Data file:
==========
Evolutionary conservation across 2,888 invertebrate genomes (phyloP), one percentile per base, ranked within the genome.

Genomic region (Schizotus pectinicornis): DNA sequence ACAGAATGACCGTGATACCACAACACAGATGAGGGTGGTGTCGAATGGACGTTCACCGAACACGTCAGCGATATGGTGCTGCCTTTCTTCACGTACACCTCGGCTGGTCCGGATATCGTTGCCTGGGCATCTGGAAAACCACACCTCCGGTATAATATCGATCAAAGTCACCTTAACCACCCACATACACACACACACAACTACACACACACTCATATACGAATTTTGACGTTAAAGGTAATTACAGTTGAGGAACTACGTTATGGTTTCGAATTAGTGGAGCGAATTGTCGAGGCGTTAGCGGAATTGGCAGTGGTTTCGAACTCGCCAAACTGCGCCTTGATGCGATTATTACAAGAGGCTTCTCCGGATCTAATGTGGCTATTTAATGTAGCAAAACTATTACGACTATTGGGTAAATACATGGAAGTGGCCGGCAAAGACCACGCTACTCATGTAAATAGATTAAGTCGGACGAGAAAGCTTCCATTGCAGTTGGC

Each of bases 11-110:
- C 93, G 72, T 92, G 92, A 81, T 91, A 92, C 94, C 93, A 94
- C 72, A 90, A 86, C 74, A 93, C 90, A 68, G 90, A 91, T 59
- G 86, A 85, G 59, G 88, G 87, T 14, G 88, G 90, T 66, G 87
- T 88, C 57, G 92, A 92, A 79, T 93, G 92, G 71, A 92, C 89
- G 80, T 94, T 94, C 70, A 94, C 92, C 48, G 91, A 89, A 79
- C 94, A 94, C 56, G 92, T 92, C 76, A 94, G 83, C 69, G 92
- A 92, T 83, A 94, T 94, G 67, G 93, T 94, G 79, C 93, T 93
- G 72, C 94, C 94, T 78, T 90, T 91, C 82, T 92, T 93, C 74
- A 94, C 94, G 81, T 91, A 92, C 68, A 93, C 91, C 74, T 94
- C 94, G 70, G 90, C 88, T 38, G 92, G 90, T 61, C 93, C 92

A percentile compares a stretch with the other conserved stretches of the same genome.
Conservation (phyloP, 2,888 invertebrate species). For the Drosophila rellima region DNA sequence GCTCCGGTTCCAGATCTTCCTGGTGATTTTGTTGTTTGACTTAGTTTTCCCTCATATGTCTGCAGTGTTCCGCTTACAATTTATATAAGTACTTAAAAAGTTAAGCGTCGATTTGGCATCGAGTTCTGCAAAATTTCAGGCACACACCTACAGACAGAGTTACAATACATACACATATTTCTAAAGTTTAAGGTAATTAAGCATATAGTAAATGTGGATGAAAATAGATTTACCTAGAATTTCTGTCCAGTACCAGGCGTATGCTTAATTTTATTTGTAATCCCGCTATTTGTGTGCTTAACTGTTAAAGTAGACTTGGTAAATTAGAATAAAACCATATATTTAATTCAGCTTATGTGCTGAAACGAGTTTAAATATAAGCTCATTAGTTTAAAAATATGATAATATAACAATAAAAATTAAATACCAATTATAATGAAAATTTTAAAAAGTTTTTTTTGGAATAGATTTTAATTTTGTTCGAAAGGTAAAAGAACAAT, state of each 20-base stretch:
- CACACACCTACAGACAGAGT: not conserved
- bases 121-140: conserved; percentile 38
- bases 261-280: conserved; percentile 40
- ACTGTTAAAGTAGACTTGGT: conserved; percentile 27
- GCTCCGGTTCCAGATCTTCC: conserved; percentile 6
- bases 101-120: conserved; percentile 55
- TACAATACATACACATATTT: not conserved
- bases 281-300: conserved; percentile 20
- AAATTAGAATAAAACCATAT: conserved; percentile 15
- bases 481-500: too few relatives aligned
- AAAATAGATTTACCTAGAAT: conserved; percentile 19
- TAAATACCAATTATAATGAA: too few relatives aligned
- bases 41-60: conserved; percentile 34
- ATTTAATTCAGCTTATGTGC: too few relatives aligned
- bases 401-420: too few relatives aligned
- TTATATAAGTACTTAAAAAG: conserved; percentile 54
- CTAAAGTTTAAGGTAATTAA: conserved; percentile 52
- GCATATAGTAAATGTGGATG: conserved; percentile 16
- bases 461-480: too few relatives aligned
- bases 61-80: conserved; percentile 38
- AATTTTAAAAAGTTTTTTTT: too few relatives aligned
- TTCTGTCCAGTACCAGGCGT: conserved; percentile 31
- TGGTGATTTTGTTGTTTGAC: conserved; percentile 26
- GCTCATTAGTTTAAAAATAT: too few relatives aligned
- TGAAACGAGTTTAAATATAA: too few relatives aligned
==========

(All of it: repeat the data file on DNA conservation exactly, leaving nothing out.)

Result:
Evolutionary conservation across 2,888 invertebrate genomes (phyloP), one percentile per base, ranked within the genome.

Genomic region (Schizotus pectinicornis): DNA sequence ACAGAATGACCGTGATACCACAACACAGATGAGGGTGGTGTCGAATGGACGTTCACCGAACACGTCAGCGATATGGTGCTGCCTTTCTTCACGTACACCTCGGCTGGTCCGGATATCGTTGCCTGGGCATCTGGAAAACCACACCTCCGGTATAATATCGATCAAAGTCACCTTAACCACCCACATACACACACACACAACTACACACACACTCATATACGAATTTTGACGTTAAAGGTAATTACAGTTGAGGAACTACGTTATGGTTTCGAATTAGTGGAGCGAATTGTCGAGGCGTTAGCGGAATTGGCAGTGGTTTCGAACTCGCCAAACTGCGCCTTGATGCGATTATTACAAGAGGCTTCTCCGGATCTAATGTGGCTATTTAATGTAGCAAAACTATTACGACTATTGGGTAAATACATGGAAGTGGCCGGCAAAGACCACGCTACTCATGTAAATAGATTAAGTCGGACGAGAAAGCTTCCATTGCAGTTGGC

Each of bases 11-110:
- C 93, G 72, T 92, G 92, A 81, T 91, A 92, C 94, C 93, A 94
- C 72, A 90, A 86, C 74, A 93, C 90, A 68, G 90, A 91, T 59
- G 86, A 85, G 59, G 88, G 87, T 14, G 88, G 90, T 66, G 87
- T 88, C 57, G 92, A 92, A 79, T 93, G 92, G 71, A 92, C 89
- G 80, T 94, T 94, C 70, A 94, C 92, C 48, G 91, A 89, A 79
- C 94, A 94, C 56, G 92, T 92, C 76, A 94, G 83, C 69, G 92
- A 92, T 83, A 94, T 94, G 67, G 93, T 94, G 79, C 93, T 93
- G 72, C 94, C 94, T 78, T 90, T 91, C 82, T 92, T 93, C 74
- A 94, C 94, G 81, T 91, A 92, C 68, A 93, C 91, C 74, T 94
- C 94, G 70, G 90, C 88, T 38, G 92, G 90, T 61, C 93, C 92

A percentile compares a stretch with the other conserved stretches of the same genome.
Conservation (phyloP, 2,888 invertebrate species). For the Drosophila rellima region DNA sequence GCTCCGGTTCCAGATCTTCCTGGTGATTTTGTTGTTTGACTTAGTTTTCCCTCATATGTCTGCAGTGTTCCGCTTACAATTTATATAAGTACTTAAAAAGTTAAGCGTCGATTTGGCATCGAGTTCTGCAAAATTTCAGGCACACACCTACAGACAGAGTTACAATACATACACATATTTCTAAAGTTTAAGGTAATTAAGCATATAGTAAATGTGGATGAAAATAGATTTACCTAGAATTTCTGTCCAGTACCAGGCGTATGCTTAATTTTATTTGTAATCCCGCTATTTGTGTGCTTAACTGTTAAAGTAGACTTGGTAAATTAGAATAAAACCATATATTTAATTCAGCTTATGTGCTGAAACGAGTTTAAATATAAGCTCATTAGTTTAAAAATATGATAATATAACAATAAAAATTAAATACCAATTATAATGAAAATTTTAAAAAGTTTTTTTTGGAATAGATTTTAATTTTGTTCGAAAGGTAAAAGAACAAT, state of each 20-base stretch:
- CACACACCTACAGACAGAGT: not conserved
- bases 121-140: conserved; percentile 38
- bases 261-280: conserved; percentile 40
- ACTGTTAAAGTAGACTTGGT: conserved; percentile 27
- GCTCCGGTTCCAGATCTTCC: conserved; percentile 6
- bases 101-120: conserved; percentile 55
- TACAATACATACACATATTT: not conserved
- bases 281-300: conserved; percentile 20
- AAATTAGAATAAAACCATAT: conserved; percentile 15
- bases 481-500: too few relatives aligned
- AAAATAGATTTACCTAGAAT: conserved; percentile 19
- TAAATACCAATTATAATGAA: too few relatives aligned
- bases 41-60: conserved; percentile 34
- ATTTAATTCAGCTTATGTGC: too few relatives aligned
- bases 401-420: too few relatives aligned
- TTATATAAGTACTTAAAAAG: conserved; percentile 54
- CTAAAGTTTAAGGTAATTAA: conserved; percentile 52
- GCATATAGTAAATGTGGATG: conserved; percentile 16
- bases 461-480: too few relatives aligned
- bases 61-80: conserved; percentile 38
- AATTTTAAAAAGTTTTTTTT: too few relatives aligned
- TTCTGTCCAGTACCAGGCGT: conserved; percentile 31
- TGGTGATTTTGTTGTTTGAC: conserved; percentile 26
- GCTCATTAGTTTAAAAATAT: too few relatives aligned
- TGAAACGAGTTTAAATATAA: too few relatives aligned